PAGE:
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Topic: Build a high constant-current battery discharge circuit (Read 700 times) previous topic - next topic

CDRPS

I am trying to figure out how to make a circuit that can regulate the current of a discharging battery. Right now I have a setup running where I monitor the amperage (with a shunt) and voltage (with a voltage divider) that uses a resistor and a fan. But as the battery voltage goes down so does the current (because the resistance is always the same).  I'm trying to figure out a way to keep the current constant during the entire discharge. Alternatively, constant power during the discharge would work.

The discharge starts with the battery at 8.6V and stops at 5V. It has no problem putting out 100A but I want to regulate the current at 20A. At 20A, the test will last about 5 hours before the battery is discharged.

Does this sound like a project that the arduino can handle given the right components?

wvmarle

It's "the right components" that are the trick.

Find the correct components and we can probably help you with the Arduino controls.
Quality of answers is related to the quality of questions. Good questions will get good answers. Useless answers are a sign of a poor question.

CDRPS

That's basically where I am stuck so maybe this wasn't the correct place to post this question :smiley-sweat:

I have been doing a little research and it looks like Mosfet(s) might be the way to go?

I was thinking that e-cig mods with their variable power circuitry would be similar to what I am looking for but finding relevant schematics and component lists has been difficult.

jremington

#3
Apr 14, 2019, 06:31 am Last Edit: Apr 14, 2019, 06:34 am by jremington
No Arduino is required. There are many simple analog constant current source circuits that will work over that voltage range.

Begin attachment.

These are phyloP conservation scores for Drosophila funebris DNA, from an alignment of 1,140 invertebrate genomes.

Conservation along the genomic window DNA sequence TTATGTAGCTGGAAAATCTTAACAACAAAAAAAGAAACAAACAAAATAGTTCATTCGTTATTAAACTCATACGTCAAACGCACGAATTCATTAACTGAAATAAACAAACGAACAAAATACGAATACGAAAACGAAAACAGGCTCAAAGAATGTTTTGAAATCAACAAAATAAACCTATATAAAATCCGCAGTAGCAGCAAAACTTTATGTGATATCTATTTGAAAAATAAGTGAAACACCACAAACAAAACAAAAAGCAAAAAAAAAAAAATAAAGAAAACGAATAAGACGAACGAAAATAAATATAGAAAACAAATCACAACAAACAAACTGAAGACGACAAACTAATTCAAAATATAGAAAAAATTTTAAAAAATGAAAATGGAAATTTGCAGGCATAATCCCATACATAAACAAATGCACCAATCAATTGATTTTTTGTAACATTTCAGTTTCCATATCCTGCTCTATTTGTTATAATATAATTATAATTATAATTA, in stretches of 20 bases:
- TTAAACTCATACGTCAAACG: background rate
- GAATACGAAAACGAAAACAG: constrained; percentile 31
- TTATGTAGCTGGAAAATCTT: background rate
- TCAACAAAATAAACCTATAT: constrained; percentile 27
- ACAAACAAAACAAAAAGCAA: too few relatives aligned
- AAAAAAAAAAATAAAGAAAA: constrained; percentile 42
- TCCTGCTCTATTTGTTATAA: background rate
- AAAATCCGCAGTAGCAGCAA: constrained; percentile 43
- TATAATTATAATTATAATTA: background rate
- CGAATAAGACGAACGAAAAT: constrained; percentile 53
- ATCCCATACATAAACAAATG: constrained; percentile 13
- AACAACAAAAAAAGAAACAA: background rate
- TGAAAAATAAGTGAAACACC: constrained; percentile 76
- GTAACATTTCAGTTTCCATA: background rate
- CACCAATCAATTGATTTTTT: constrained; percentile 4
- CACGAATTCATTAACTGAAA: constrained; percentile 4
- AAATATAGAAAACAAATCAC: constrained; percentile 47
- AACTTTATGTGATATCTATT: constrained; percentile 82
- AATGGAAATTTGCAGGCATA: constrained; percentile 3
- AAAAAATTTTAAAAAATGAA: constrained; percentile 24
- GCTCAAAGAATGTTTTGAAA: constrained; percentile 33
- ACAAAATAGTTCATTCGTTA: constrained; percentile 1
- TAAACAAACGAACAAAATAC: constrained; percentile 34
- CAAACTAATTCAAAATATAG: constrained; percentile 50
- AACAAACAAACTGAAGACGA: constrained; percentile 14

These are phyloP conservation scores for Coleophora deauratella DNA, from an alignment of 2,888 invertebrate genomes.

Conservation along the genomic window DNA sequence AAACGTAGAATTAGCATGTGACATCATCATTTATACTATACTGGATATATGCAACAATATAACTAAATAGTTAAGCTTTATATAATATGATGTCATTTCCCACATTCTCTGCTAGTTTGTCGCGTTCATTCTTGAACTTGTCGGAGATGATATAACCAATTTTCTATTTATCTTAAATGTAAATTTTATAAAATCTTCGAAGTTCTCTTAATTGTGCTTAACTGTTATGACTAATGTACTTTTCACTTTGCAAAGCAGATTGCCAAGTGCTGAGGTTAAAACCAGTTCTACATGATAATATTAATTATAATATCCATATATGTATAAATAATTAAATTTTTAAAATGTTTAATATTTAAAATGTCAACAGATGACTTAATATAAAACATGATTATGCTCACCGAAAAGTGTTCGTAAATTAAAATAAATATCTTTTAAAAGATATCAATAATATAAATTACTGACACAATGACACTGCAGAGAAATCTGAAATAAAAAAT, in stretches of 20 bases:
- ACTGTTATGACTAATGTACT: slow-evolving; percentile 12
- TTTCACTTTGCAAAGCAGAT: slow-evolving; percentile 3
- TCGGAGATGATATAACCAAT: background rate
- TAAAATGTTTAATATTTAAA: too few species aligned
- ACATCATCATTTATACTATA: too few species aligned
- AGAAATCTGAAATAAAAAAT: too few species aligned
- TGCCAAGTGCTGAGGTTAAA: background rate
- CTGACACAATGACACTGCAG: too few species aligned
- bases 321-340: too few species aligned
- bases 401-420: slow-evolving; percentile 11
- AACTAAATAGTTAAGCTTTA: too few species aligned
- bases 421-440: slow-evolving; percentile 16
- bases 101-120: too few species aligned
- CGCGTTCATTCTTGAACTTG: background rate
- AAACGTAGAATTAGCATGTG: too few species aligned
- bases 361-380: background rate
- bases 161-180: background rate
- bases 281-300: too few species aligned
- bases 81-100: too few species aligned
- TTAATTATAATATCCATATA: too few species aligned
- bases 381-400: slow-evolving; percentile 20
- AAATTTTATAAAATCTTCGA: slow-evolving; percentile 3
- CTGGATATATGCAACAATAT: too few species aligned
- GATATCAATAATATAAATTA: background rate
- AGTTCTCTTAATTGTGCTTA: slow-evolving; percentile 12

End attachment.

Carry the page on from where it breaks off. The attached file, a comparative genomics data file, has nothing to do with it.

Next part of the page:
Please describe the load characteristics and state the accuracy and stability required of the 20 Ampere source.

wvmarle

Possibly the hardest part is the nearly 200W of heat that has to be dissipated.
Quality of answers is related to the quality of questions. Good questions will get good answers. Useless answers are a sign of a poor question.

MarkT

This basic circuit can be adjusted for almost any power level: https://electronics.stackexchange.com/questions/157705/help-please-i-need-to-give-constant-current-to-an-led-from-a-lipo-battery

You need to size the MOSFET, heatsink and shunt resistor appropriately.

Shunt resistor of 5 milliohm and 3W would give 100mV for 20A load...  Be sure to use and understand 4-terminal
resistors...
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CDRPS

The circuits suggested so far are constant current sources, correct?

The load characteristics have to be such that a constant number of amps is being drawn from the battery (20A is my initial design point).

Accuracy doesn't have to be spectacular, within half an amp or so. (also, adjustable amperage between battery drain tests would be a nice additional feature)

The project is basically life cycle testing to figure out the change in capacity of a li-ion battery over multiple (probably hundreds) of charge/discharge cycles.  The arduino comes in handy for automated data logging, alternating between charging and discharging, monitoring temperature, etc.

So the first part I am tackling is the circuit design for getting a constant current (20A) from the battery.

jremington

Quote
So the first part I am tackling is the circuit design for getting a constant current (20A) from the battery.
See the link in reply #5.

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